Taylor does not say where he learned these details and does not cite any literature, scientific or popular, regarding it. Author Jeff A. Benner stated that “the Creationist community agree that the print is human in origin and proof that humans existed during the time of the dinosaur.”

Yellow Brick Path Found At Bottom Of Pacific Ocean, Scientists Wonder If It’s “Road To Atlantis”

Yellow Brick Path Found At Bottom Of Pacific Ocean, Scientists Wonder If It’s “Road To Atlantis”

An expedition to a deep-sea ridge, just north of the Hawaiian Islands, has revealed an ancient dried-out lake bed paved with what looks like a yellow brick road.

The eerie scene was chanced upon by the exploration vessel Nautilus, which is currently surveying the Liliʻuokalani ridge within Papahānaumokuākea Marine National Monument (PMNM).

PMNM is one of the largest marine conservation areas in the world, larger than all the national parks in the United States combined, and we’ve only explored about 3 per cent of its seafloor.

Researchers at the Ocean Exploration Trust are pushing the frontiers of this wilderness, which lies more than 3,000 meters below the waves, and the best part is, that anyone can watch the exploration.

All-day every day, researchers provide live footage, and a recently published highlight reel on YouTube captures the moment researchers operating the deep-sea vehicle stumbled upon the road to Oz.

“It’s the road to Atlantis,” a researcher on the radio can be heard exclaiming.

“The yellow brick road?” another voice countered.

“This is bizarre,” added another member of the team.

“Are you kidding me? This is crazy.”

Despite being located under about a thousand meters of the ocean, the lake bed discovered by researchers on the summit of the Nootka seamount looks surprisingly dry. On the radio, the team notes that the ground looks almost like “baked crust” that could be peeled off.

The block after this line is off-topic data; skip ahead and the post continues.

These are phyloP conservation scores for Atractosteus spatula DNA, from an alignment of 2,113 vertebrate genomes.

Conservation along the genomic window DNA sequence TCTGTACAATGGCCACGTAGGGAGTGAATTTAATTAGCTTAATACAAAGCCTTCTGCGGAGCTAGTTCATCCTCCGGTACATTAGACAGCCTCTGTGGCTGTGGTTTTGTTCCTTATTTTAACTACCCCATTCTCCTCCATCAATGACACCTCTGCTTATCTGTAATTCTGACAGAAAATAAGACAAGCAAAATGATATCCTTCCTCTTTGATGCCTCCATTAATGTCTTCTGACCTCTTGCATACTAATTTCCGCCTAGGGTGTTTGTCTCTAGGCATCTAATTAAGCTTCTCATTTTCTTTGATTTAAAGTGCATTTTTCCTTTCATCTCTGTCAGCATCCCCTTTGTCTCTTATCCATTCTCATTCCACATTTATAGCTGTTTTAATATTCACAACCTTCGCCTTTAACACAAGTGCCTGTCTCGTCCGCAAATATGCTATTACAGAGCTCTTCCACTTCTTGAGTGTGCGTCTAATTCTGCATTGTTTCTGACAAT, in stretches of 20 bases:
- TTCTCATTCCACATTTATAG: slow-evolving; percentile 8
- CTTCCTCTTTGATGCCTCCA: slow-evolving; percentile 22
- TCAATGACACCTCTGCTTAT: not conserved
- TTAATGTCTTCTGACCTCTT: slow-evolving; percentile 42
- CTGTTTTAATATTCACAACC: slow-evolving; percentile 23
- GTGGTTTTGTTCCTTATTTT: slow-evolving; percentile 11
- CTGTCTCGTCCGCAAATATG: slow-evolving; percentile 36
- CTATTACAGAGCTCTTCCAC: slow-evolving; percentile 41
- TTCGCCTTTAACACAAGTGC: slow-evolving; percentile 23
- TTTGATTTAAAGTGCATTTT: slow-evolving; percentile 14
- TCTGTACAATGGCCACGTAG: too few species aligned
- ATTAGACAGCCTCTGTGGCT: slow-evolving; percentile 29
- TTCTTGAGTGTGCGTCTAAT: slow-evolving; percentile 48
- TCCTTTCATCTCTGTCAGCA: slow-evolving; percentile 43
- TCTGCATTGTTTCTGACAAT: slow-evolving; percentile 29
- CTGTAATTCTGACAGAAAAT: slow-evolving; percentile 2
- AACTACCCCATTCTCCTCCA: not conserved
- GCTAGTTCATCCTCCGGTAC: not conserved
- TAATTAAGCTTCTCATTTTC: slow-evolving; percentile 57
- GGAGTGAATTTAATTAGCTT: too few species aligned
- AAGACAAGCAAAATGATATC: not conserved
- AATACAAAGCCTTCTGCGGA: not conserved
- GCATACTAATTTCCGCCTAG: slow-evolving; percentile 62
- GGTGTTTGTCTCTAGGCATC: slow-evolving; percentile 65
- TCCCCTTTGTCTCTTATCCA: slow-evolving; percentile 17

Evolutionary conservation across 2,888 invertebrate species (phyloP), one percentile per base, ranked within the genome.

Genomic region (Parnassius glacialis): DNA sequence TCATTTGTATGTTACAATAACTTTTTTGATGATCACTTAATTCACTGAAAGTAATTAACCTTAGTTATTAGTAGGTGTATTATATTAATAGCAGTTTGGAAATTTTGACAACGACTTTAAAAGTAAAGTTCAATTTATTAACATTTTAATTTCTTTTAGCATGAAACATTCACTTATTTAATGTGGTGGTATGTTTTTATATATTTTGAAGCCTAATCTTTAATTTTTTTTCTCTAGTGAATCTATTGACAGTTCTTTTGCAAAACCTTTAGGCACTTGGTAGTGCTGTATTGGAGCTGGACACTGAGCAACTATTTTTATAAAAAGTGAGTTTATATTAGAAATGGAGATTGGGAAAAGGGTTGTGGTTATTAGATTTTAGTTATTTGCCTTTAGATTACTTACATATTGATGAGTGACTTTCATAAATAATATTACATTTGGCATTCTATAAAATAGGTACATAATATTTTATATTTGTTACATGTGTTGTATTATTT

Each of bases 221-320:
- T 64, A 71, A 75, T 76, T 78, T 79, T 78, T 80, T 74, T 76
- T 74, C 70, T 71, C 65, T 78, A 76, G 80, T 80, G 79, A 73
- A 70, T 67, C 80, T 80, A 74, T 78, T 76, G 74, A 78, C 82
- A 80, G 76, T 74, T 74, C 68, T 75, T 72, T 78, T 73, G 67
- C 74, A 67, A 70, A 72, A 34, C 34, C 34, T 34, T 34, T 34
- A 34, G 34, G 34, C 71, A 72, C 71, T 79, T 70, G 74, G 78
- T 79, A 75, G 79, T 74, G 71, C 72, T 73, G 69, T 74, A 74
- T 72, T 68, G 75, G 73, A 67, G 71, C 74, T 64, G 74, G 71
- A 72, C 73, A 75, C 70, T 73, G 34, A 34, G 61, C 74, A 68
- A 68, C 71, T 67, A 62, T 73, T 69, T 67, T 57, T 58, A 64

In one tiny section, the volcanic rock has fractured in a way that looks strikingly similar to bricks.

“The unique 90-degree fractures are likely related to heating and cooling stress from multiple eruptions at this baked margin,” reads a caption to the YouTube video.

At first glance, the effect is easily mistaken for a path to a wonderful new world. And in a way, that’s not altogether wrong.

E/V Nautilus is taking us on a journey to parts of our planet we’ve never seen before. Following the brick road is a sign we’re headed in the right direction and could soon learn a whole lot more about Earth’s hidden geology.

You can read more about the 2022 E/V Nautilus expedition here.

Debacle Over 8,000-year-old Human Skull Posted On Facebook

Debacle Over 8,000-year-old Human Skull Posted On Facebook

The two kayakers were enjoying the last glimmers of summer on the Minnesota River last September when they spotted an odd brown chunk along the bank. They paddled toward it and looked closer. It appeared to be a bone, so they called the Renville County Sheriff’s Office.